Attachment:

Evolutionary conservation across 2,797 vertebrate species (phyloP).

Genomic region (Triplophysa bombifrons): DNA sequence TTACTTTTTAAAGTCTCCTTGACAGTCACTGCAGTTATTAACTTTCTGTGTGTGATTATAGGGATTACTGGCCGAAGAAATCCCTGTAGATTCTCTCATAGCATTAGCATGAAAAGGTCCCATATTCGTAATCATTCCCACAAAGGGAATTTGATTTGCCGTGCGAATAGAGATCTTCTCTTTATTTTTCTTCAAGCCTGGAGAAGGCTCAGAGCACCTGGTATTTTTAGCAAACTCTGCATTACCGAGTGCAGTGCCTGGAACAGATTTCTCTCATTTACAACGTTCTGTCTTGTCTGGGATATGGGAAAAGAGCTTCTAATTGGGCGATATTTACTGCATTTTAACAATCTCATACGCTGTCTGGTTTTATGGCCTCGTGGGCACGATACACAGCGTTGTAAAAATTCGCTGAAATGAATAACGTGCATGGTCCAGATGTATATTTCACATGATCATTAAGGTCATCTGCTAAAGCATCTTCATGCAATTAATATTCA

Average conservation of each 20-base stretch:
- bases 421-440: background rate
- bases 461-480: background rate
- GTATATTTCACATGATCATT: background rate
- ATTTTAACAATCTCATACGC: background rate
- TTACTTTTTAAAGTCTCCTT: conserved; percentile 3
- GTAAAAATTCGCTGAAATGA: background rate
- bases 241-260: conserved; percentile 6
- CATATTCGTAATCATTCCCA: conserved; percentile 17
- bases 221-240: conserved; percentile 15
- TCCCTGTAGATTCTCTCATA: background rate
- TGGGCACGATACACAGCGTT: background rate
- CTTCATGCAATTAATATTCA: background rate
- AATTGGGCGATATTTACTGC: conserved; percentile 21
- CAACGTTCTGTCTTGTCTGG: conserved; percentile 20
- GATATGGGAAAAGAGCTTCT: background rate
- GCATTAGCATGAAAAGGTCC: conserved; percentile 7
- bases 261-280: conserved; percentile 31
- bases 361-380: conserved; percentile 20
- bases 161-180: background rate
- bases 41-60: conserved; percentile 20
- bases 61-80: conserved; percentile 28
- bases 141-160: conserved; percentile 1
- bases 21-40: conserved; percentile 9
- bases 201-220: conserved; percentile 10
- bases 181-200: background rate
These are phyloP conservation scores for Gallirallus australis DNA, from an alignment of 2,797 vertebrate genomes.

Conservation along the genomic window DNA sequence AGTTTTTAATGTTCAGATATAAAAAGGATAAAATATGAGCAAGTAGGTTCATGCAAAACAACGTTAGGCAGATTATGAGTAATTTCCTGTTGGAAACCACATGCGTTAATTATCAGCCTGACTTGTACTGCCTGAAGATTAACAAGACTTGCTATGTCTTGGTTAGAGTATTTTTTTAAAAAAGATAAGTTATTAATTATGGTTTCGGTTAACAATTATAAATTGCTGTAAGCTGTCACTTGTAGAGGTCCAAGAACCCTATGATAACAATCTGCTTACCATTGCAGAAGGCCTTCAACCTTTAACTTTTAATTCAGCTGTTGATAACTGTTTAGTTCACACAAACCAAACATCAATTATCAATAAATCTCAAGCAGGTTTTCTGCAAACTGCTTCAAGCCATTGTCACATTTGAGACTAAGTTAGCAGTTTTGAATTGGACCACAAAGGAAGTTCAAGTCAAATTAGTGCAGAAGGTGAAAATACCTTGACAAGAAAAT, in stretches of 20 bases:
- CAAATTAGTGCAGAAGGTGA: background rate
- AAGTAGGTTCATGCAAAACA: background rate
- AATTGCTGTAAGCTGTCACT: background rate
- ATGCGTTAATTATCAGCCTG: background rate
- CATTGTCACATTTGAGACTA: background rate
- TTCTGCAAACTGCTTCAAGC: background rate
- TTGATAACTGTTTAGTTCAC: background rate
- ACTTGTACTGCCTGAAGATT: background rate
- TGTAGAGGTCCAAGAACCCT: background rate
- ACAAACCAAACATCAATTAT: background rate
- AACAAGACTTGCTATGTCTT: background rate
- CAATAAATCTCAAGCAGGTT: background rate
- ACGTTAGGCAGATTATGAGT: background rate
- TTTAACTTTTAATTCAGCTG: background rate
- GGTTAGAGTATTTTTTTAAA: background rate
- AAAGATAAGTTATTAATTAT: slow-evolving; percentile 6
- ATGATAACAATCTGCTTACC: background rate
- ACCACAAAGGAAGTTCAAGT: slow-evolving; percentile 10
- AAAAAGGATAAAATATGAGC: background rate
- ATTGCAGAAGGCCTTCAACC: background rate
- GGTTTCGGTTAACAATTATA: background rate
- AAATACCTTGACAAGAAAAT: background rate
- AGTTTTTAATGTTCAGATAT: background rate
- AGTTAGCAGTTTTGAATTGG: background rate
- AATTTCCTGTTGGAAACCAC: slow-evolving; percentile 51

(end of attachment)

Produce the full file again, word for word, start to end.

Evolutionary conservation across 2,797 vertebrate species (phyloP).

Genomic region (Triplophysa bombifrons): DNA sequence TTACTTTTTAAAGTCTCCTTGACAGTCACTGCAGTTATTAACTTTCTGTGTGTGATTATAGGGATTACTGGCCGAAGAAATCCCTGTAGATTCTCTCATAGCATTAGCATGAAAAGGTCCCATATTCGTAATCATTCCCACAAAGGGAATTTGATTTGCCGTGCGAATAGAGATCTTCTCTTTATTTTTCTTCAAGCCTGGAGAAGGCTCAGAGCACCTGGTATTTTTAGCAAACTCTGCATTACCGAGTGCAGTGCCTGGAACAGATTTCTCTCATTTACAACGTTCTGTCTTGTCTGGGATATGGGAAAAGAGCTTCTAATTGGGCGATATTTACTGCATTTTAACAATCTCATACGCTGTCTGGTTTTATGGCCTCGTGGGCACGATACACAGCGTTGTAAAAATTCGCTGAAATGAATAACGTGCATGGTCCAGATGTATATTTCACATGATCATTAAGGTCATCTGCTAAAGCATCTTCATGCAATTAATATTCA

Average conservation of each 20-base stretch:
- bases 421-440: background rate
- bases 461-480: background rate
- GTATATTTCACATGATCATT: background rate
- ATTTTAACAATCTCATACGC: background rate
- TTACTTTTTAAAGTCTCCTT: conserved; percentile 3
- GTAAAAATTCGCTGAAATGA: background rate
- bases 241-260: conserved; percentile 6
- CATATTCGTAATCATTCCCA: conserved; percentile 17
- bases 221-240: conserved; percentile 15
- TCCCTGTAGATTCTCTCATA: background rate
- TGGGCACGATACACAGCGTT: background rate
- CTTCATGCAATTAATATTCA: background rate
- AATTGGGCGATATTTACTGC: conserved; percentile 21
- CAACGTTCTGTCTTGTCTGG: conserved; percentile 20
- GATATGGGAAAAGAGCTTCT: background rate
- GCATTAGCATGAAAAGGTCC: conserved; percentile 7
- bases 261-280: conserved; percentile 31
- bases 361-380: conserved; percentile 20
- bases 161-180: background rate
- bases 41-60: conserved; percentile 20
- bases 61-80: conserved; percentile 28
- bases 141-160: conserved; percentile 1
- bases 21-40: conserved; percentile 9
- bases 201-220: conserved; percentile 10
- bases 181-200: background rate
These are phyloP conservation scores for Gallirallus australis DNA, from an alignment of 2,797 vertebrate genomes.

Conservation along the genomic window DNA sequence AGTTTTTAATGTTCAGATATAAAAAGGATAAAATATGAGCAAGTAGGTTCATGCAAAACAACGTTAGGCAGATTATGAGTAATTTCCTGTTGGAAACCACATGCGTTAATTATCAGCCTGACTTGTACTGCCTGAAGATTAACAAGACTTGCTATGTCTTGGTTAGAGTATTTTTTTAAAAAAGATAAGTTATTAATTATGGTTTCGGTTAACAATTATAAATTGCTGTAAGCTGTCACTTGTAGAGGTCCAAGAACCCTATGATAACAATCTGCTTACCATTGCAGAAGGCCTTCAACCTTTAACTTTTAATTCAGCTGTTGATAACTGTTTAGTTCACACAAACCAAACATCAATTATCAATAAATCTCAAGCAGGTTTTCTGCAAACTGCTTCAAGCCATTGTCACATTTGAGACTAAGTTAGCAGTTTTGAATTGGACCACAAAGGAAGTTCAAGTCAAATTAGTGCAGAAGGTGAAAATACCTTGACAAGAAAAT, in stretches of 20 bases:
- CAAATTAGTGCAGAAGGTGA: background rate
- AAGTAGGTTCATGCAAAACA: background rate
- AATTGCTGTAAGCTGTCACT: background rate
- ATGCGTTAATTATCAGCCTG: background rate
- CATTGTCACATTTGAGACTA: background rate
- TTCTGCAAACTGCTTCAAGC: background rate
- TTGATAACTGTTTAGTTCAC: background rate
- ACTTGTACTGCCTGAAGATT: background rate
- TGTAGAGGTCCAAGAACCCT: background rate
- ACAAACCAAACATCAATTAT: background rate
- AACAAGACTTGCTATGTCTT: background rate
- CAATAAATCTCAAGCAGGTT: background rate
- ACGTTAGGCAGATTATGAGT: background rate
- TTTAACTTTTAATTCAGCTG: background rate
- GGTTAGAGTATTTTTTTAAA: background rate
- AAAGATAAGTTATTAATTAT: slow-evolving; percentile 6
- ATGATAACAATCTGCTTACC: background rate
- ACCACAAAGGAAGTTCAAGT: slow-evolving; percentile 10
- AAAAAGGATAAAATATGAGC: background rate
- ATTGCAGAAGGCCTTCAACC: background rate
- GGTTTCGGTTAACAATTATA: background rate
- AAATACCTTGACAAGAAAAT: background rate
- AGTTTTTAATGTTCAGATAT: background rate
- AGTTAGCAGTTTTGAATTGG: background rate
- AATTTCCTGTTGGAAACCAC: slow-evolving; percentile 51